Table 3 Inter-individual comparison of rating scales

The prevalence of the most frequently rated category differed between rating scales. The rating category with the highest importance was selected in 65–80% of patient ratings, with a high heterogeneity across the 19 individual treatment goals (Fig. 3).

Fig. 3
figure3

Test-retest agreement: comparison across rating scales:

Pirateplot of the percentage agreement and the weighted kappa distributions between survey 1 and survey 2. Each data point represents the value for a single treatment goal. The beans represents the smoothed density, the boxes the 95% confidence interval with the middle line as the average. Five-point/nine-point scale*: rating scale mapped onto three categories: - “very important” (five-point scale) and “9, 8, 7” (nine-point scale) as “main goal” - “a little important”, “somewhat important” (five-point scale) and “5, 6, 7” (nine-point scale) as “secondary goal” -“I do not expect this” and “this does not apply to me” (five-point scale) and “3, 2, 1” (nine-point scale) as “no goal

The overall weighted kappa across all participants’ ratings ranged from 0.63 to 0.78 between the proposed rating scales (Table 3). The nine-point scale reached the highest weighted kappa value. The sensitivity analysis shows an increase in the percentage of agreement which comes from the reduction of categories of the five-point and nine-point scale. In contrast, the weighted kappa is not as strongly affected by the transformation due to the class imbalance. The transformed nine-point scale shows slightly higher percentage test-retest agreement in relation to the three-point scale. None of the proposed scales shows a general superiority according to absolute and relative reliability measures.

Discussion

Main findings

Effects of using different rating scales on consensus

This study shows that, within the same population, the use of different rating scales (three-point, five-point and nine-point rating scale) lead to different consensus, despite the moderate to high correlation between the rating scales. The difference in the behavior indicates that the result of a process for finding consensus is highly affected by both, the criteria to reach consensus and to the rating scale. The effects of different thresholds on the final consensus also differs between scales. Between the two extreme scenarios (threshold values of 60 and 90%) in the five-point scale, 15 (60%) to 0 (90%) treatment goals reached the consensus (Table 2). In contrast, the nine-point scale in the first survey leads to a range of 11 to 18 treatment goals reaching consensus within these scenarios.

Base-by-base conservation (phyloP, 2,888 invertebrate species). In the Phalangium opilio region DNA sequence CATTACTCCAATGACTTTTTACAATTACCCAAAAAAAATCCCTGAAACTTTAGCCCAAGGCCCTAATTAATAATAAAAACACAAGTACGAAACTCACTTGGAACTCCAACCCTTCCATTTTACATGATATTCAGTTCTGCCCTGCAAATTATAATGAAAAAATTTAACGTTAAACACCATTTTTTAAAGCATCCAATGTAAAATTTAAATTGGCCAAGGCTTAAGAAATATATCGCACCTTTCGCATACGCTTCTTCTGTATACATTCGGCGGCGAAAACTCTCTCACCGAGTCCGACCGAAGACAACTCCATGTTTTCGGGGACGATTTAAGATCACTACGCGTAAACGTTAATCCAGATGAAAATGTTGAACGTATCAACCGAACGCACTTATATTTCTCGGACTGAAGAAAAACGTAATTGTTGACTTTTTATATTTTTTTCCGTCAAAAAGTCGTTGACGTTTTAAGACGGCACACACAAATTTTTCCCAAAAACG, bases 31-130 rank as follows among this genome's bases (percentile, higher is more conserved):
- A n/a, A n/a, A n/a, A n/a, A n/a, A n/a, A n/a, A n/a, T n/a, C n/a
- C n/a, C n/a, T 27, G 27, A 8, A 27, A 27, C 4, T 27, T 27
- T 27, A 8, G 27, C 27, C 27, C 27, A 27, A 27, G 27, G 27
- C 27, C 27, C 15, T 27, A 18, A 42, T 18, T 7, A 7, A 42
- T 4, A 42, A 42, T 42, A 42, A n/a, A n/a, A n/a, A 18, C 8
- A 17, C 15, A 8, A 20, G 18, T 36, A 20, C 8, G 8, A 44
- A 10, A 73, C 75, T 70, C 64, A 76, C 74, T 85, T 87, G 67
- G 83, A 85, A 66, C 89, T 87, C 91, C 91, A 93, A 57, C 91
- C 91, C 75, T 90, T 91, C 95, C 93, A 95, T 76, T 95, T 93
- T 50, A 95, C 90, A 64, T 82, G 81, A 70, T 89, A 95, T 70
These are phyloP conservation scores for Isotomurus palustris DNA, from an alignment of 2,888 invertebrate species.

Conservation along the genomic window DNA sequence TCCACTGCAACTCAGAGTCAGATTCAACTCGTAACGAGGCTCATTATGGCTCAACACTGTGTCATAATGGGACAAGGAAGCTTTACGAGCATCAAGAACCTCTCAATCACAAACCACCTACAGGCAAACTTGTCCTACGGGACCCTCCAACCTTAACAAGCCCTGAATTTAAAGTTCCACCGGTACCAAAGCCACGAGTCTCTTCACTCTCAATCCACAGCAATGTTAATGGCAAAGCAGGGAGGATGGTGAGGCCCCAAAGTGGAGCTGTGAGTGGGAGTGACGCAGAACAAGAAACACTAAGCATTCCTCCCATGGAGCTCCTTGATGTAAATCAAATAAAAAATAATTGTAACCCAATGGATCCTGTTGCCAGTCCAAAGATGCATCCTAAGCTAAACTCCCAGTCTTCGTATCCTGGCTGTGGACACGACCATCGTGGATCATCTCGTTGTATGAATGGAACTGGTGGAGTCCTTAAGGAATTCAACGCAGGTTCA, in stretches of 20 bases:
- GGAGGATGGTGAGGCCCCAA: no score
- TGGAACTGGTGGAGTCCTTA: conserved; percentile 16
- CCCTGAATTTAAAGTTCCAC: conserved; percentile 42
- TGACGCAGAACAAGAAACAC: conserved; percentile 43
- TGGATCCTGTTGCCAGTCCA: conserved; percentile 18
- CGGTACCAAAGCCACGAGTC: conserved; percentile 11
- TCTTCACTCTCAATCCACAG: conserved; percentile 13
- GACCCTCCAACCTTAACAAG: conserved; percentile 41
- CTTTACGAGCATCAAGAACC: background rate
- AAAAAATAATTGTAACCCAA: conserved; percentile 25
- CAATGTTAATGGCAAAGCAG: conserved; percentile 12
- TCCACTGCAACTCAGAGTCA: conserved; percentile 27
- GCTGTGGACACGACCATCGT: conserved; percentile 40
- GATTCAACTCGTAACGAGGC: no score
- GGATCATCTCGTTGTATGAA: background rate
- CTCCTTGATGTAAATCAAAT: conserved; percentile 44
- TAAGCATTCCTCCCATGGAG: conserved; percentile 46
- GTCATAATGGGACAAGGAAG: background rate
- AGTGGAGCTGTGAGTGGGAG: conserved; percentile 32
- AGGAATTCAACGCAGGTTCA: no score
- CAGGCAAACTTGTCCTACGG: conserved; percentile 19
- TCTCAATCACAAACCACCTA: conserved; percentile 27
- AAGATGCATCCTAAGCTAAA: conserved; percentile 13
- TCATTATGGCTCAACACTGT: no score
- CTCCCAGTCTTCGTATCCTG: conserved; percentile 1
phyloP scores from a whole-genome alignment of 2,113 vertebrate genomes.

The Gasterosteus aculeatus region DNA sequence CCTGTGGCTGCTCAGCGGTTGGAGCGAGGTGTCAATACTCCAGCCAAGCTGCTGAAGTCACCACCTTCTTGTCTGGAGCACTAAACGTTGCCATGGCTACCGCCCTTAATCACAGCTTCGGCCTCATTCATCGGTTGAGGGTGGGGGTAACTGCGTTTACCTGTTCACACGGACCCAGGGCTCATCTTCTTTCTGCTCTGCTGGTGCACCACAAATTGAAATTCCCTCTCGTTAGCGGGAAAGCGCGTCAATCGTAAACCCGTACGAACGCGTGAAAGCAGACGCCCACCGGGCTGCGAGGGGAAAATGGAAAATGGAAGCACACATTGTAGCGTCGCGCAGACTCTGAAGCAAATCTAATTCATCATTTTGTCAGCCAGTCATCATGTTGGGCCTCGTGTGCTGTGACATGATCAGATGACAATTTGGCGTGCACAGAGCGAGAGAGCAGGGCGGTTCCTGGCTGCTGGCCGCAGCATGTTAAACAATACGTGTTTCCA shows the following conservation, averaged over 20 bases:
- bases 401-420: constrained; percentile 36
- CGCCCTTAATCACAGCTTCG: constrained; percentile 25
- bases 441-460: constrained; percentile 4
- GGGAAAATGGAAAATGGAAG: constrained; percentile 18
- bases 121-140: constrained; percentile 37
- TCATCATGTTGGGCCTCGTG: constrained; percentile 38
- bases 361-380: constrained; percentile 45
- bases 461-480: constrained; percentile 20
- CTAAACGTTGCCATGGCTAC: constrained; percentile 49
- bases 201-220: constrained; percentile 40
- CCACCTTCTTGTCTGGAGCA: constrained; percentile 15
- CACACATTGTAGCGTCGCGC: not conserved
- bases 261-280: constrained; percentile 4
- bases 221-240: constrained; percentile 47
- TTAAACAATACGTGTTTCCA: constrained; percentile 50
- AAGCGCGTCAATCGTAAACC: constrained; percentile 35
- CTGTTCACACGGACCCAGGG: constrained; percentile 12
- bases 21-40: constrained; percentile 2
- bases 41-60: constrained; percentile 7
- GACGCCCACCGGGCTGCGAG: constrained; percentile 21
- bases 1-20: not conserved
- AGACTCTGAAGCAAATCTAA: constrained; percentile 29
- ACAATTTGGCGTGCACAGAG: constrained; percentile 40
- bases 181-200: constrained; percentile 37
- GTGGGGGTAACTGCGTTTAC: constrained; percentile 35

In addition to the use of different threshold values, the aggregation method of the rating scales has considerable influence on the resulting consensus. In light of this, we share the call of Grant, et al. [15] for the essential need of pre-registration and pre-defined analysis plans for Delphi studies. There is a substantial backlog in this area of medical research, especially with regard to the large impact of consensus processes on healthcare topics such as guideline development. Furthermore, we would like to highlight the importance of careful instruction of participants, feedback loops including argument lists, and effort to ensure participants’ understanding of the consensus criteria.

Test-retest reliability of different rating scales

We additionally compared the test-retest reliability of three rating scales with different metrics and different anchors. As a result, none of the three rating scales can be selected based on the investigated psychometric test properties alone, as none of the rating scales is substantially superior to the others with respect to the reliability. Between single questions, we observed a wide range of reliability values regarding the importance of the single treatment goals, which indicates uncertainty among patients evaluating the importance of expected treatment goals. This result highlights the need for feedback loops and providing argument lists in Delphi studies.

Implication for the use case consensus of treatment goals on TKA

It is impossible to recommend one of the investigated rating scale solely due to the test-retest reliability or the stability of consensus results choosing different thresholds without considering the clinical context. The decision which rating scale should be used, needs to be critically discussed in accordance with the specific purpose, the expected outcome of the consensus procedures and the measurement properties of the rating scales.

In the context of treatment goals for TKA, it is clinically necessary to distinguish between a treatment goal that must be achieved with a direct clinical implication, in comparison to questioning the relative importance of treatment goals such as the five-point and nine-point scale. Therefore, in our setting to develop a set of global treatment goals, we preferred the three-point scale because further translations/transformations of importance into a clinical context of “main goals” were not required. However, there is no gold standard to evaluate the accuracy of this scale. We conclude that in a consensus-orientated Delphi study, the used rating scale should reflect the context-based research question.